Rah presents us with a choice: will we cling to a withering whites-only Christianity—one captive to Western individualism, consumerism, and racism—even in the face of seismic demographic shifts and clear moves of God outside the white church? Or will white Christians cede center stage and join with a new generation of multiethnic leaders who are able to lead the way forward? In his final chapters, Rah helps us sit at the feet of African American, Indigenous, and Korean immigrant churches, giving us an exciting taste of the holistic, multiethnic "next evangelicalism" that I long to be a part of.
The Girl with Seven Names: Escape from North Korea
By Hyeonseo Lee (2015) 

This memoir recounts Lee's winding and dangerous journey out of North Korea and toward eventual resettlement in another country. It is a page-turner, all the more for being a true story. From beginning to end, Lee gives us an eye-opening account of the physical, logistical, mental, and emotional challenges of life as a refugee. Following her long ordeal, with all its complex thoughts and emotions, helped me sympathize with refugees and immigrants in a deeper way.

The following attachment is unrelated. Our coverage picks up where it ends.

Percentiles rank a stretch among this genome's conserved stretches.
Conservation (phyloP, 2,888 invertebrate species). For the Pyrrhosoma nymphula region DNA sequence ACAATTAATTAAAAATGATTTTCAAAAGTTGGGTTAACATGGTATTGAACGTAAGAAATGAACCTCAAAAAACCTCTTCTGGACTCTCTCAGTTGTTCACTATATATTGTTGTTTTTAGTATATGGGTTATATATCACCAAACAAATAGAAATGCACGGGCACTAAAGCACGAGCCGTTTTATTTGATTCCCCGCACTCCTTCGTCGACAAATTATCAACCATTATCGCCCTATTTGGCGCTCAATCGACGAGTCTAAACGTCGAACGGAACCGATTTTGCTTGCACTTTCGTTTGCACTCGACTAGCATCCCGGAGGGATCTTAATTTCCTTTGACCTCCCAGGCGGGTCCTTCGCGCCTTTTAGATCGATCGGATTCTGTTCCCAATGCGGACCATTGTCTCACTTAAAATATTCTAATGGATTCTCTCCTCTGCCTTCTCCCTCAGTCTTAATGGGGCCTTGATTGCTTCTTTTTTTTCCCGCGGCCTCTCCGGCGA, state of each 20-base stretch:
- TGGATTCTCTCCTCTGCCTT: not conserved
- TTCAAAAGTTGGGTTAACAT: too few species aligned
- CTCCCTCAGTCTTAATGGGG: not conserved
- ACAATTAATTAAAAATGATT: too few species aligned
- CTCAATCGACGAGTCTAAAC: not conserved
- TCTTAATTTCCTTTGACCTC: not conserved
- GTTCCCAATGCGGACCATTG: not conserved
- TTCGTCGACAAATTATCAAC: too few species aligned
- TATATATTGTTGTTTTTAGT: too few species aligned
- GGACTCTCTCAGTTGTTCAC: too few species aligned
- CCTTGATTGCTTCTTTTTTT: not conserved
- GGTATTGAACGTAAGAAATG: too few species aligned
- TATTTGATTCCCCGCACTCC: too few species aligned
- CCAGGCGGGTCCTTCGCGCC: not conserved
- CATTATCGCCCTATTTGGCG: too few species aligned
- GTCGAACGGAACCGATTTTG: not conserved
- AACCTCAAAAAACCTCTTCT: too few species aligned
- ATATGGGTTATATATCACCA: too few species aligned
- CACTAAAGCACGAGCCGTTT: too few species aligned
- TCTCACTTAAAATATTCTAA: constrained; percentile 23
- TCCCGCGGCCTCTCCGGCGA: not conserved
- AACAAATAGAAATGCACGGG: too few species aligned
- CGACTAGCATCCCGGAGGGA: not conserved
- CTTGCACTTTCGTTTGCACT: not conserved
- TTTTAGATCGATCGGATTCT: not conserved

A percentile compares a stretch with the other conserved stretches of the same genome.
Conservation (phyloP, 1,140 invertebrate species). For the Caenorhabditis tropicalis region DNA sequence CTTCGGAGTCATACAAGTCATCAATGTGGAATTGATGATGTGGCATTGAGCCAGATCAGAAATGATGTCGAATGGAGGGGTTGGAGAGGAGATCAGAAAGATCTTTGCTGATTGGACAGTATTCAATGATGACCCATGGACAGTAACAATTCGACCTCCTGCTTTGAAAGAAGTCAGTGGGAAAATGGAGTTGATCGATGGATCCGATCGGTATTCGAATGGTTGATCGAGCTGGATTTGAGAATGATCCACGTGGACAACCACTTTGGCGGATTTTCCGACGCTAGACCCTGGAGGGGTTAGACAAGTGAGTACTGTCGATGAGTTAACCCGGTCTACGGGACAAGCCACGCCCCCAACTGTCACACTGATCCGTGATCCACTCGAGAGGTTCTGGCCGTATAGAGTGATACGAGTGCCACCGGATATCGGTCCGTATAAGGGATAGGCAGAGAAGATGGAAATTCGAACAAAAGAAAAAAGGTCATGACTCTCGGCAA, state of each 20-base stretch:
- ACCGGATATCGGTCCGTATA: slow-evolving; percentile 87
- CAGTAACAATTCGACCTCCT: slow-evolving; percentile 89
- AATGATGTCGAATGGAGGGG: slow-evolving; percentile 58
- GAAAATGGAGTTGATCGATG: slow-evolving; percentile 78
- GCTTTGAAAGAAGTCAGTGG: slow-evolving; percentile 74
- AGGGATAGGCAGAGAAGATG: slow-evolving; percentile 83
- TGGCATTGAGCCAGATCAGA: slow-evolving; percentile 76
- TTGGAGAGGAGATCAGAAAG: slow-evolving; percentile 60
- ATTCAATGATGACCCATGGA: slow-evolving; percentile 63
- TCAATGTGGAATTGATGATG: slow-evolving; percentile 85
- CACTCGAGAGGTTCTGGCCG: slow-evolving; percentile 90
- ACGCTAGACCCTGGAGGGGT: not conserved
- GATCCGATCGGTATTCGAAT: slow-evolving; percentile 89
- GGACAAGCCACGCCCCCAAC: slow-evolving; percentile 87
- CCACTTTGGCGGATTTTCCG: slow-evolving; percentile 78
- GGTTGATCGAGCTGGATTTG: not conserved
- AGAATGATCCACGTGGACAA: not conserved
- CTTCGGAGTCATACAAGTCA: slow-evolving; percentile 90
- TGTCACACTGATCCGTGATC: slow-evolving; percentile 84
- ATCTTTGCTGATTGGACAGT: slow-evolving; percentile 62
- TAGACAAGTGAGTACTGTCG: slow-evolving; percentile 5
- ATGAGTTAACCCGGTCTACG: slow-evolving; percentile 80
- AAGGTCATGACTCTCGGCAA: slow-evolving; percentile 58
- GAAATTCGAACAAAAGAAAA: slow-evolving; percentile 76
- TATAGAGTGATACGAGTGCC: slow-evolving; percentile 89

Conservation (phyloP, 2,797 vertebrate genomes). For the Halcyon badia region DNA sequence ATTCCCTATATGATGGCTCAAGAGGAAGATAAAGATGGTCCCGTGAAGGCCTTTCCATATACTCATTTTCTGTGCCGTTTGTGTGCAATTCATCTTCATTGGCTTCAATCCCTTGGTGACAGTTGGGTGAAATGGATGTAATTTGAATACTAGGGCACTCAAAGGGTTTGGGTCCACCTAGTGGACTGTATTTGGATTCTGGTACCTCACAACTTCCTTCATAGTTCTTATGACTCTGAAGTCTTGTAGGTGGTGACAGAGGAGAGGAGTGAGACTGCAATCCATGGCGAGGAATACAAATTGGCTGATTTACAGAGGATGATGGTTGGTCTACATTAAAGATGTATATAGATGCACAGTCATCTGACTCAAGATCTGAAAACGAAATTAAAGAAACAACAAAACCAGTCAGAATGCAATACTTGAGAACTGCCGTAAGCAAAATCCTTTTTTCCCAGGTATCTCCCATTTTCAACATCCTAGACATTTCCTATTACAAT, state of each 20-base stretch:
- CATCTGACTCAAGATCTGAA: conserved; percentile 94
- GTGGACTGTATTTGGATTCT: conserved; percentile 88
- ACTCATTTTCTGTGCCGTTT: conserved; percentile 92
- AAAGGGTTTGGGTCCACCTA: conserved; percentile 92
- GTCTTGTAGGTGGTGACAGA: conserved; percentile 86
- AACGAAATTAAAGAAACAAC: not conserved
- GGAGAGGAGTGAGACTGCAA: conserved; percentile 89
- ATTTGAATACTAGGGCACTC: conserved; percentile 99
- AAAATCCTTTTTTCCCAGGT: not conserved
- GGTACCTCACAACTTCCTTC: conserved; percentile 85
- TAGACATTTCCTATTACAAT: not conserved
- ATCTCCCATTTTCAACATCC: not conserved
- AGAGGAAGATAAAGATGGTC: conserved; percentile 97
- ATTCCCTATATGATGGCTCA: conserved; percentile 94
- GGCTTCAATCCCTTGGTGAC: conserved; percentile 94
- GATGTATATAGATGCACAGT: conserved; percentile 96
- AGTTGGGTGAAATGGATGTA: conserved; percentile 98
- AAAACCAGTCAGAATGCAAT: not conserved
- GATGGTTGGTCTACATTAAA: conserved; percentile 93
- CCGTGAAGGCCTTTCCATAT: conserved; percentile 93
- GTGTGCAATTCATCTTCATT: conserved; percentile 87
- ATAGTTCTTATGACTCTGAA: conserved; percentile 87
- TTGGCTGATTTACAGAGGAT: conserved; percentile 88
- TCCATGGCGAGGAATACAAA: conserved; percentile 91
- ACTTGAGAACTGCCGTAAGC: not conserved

The Lost World of Genesis One: Ancient Cosmology and the Origins Debate
By John H. Walton (2009)

The supposed conflict between science and faith generates a lot of noise, but I know many scientists and biblical scholars who don't see any conflict there at all. In this book, John Walton (Old Testament Professor at Wheaton College) makes a compelling series of arguments for why Genesis, like the rest of the Bible, was never meant to teach us science—that reading the first chapter of Genesis like a science textbook, in fact, disrespects the clear intent of the Scripture.

Rather, Walton expounds Genesis chapter 1 as a theologically rich account of God ordering the "heavens and earth" to function as God's temple, the place where He dwells with humanity. This short book (166 pages) is a must-read for anyone interested in Christianity and origins.